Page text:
The plaintiff contends that the phrase, "shall draw interest at the rate of 5% [6%] per annum" (emphasis added), indicates that it was the intent of the legislature that the interest be compounded annually. Under this method of computation the interest which would accrue at the end of each anniversary of the judgment indebtedness would then be added to the principal amount of the judgment and itself draw interest during each successive period of time until the indebtedness is satisfied. The plaintiff also contends that the question of whether the interest on judgments should be compounded interest or simple interest is one of first impression in the Illinois courts>. The defendant argues that the above quoted phrase merely indicates, through use of the words per annum, the frequency at which the applicable rates of interest are to be applied.
Two opinions of the supreme court have indicated that section 3 of the Interest Act does not permit the compounding of interest. Blakeslee's Storage Warehouses, Inc. v. City of Chicago (1938), 369 Ill. 480, 17 N.E.2d 1; Blaine v. City of Chicago (1937), 366 Ill. 341, 8 N.E.2d 939.
1 While neither Blaine nor Blakeslee's Storage Warehouses considered the precise problem presented by this appeal, the decisions rendered in those cases control the outcome with respect to our construction of section 3. Our reading of Blaine is such that the Interest Act does not sanction a stipulation whereby interest which accrues on a judgment would itself draw interest through a compounded annual method of computation. 366 Ill. 341, 344-45.) Furthermore, Blakeslee's Storage Warehouses held that the interest which accrues on a judgment pursuant to section 3 of the Interest Act is not part of the judgment, and that an action to recover such interest was not covered by the extended statute of limitations period with respect to actions upon a judgment. 369 Ill. 480, 484-85.) Consequently, since section 3 provides for interest solely on the judgment amount, and since interest which accrues on the judgment is not part of the judgment, it follows that the proper construction of section 3 is that it does not permit interest on accrued interest and provides only for simple interest.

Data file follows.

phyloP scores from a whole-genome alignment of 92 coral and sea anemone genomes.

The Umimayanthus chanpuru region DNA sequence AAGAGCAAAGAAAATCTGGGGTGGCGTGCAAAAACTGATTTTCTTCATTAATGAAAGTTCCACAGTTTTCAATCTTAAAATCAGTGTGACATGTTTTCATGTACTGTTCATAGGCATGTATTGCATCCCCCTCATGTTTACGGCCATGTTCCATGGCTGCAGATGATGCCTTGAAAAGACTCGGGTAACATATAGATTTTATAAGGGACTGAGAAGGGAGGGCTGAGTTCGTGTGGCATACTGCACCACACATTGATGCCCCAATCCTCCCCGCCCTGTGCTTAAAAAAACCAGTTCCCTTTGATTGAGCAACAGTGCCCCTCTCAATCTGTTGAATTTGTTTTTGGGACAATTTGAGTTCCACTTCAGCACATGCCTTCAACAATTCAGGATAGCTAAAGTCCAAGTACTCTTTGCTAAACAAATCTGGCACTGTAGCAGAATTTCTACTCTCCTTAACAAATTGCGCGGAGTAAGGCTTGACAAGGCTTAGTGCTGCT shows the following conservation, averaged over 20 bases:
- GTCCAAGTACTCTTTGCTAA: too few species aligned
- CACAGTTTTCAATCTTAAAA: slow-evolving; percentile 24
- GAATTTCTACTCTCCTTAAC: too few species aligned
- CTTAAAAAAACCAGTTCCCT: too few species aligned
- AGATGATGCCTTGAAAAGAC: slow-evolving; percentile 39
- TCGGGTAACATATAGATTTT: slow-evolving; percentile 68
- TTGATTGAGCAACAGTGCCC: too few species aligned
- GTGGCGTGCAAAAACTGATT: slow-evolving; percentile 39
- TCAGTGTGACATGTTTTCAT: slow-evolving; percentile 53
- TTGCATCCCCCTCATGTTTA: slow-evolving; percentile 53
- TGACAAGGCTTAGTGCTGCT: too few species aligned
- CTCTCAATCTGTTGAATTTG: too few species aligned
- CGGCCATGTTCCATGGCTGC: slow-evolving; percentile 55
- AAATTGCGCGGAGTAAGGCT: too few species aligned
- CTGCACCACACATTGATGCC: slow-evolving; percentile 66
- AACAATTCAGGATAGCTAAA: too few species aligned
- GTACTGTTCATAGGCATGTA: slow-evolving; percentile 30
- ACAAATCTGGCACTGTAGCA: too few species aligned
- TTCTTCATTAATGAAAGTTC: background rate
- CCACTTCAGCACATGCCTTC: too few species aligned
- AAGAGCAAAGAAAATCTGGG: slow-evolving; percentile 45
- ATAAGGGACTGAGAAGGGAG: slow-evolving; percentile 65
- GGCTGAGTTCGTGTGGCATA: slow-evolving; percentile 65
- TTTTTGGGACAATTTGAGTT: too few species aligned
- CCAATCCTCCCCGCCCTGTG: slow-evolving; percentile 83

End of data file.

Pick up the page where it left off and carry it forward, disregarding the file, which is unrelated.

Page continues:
The applicable language of section 3 of the Interest Act has remained the same from the time of the decisions in Blaine and Blakeslee's Storage Warehouses to the times relevant to this appeal. The recent session of the General Assembly has also reconsidered the language of section 3, and has enacted two amendments which have increased the rate of interest with respect to judgments against non-governmental entities and persons from 6% to 8%; neither of these amendments have changed the language we have been asked to construe. Pub. Act. 80-772, § 1, effective October 1, 1977; Pub. Act. 80-914, § 1, effective October 1, 1977.
2 The plaintiff further contends that it was the intent of the legislature to make the judgment creditor whole by allowing interest on the judgment amount, and that this intent is best carried out by interpreting the Act to allow compounded interest. In response, we note only that the concept of making the judgment creditor whole is not subject to any specific quantification with respect to interest.
For the foregoing reasons, the order of the Circuit Court of Cook County denying the relief prayed for by the plaintiff is affirmed.
McNAMARA and SIMON, JJ., ...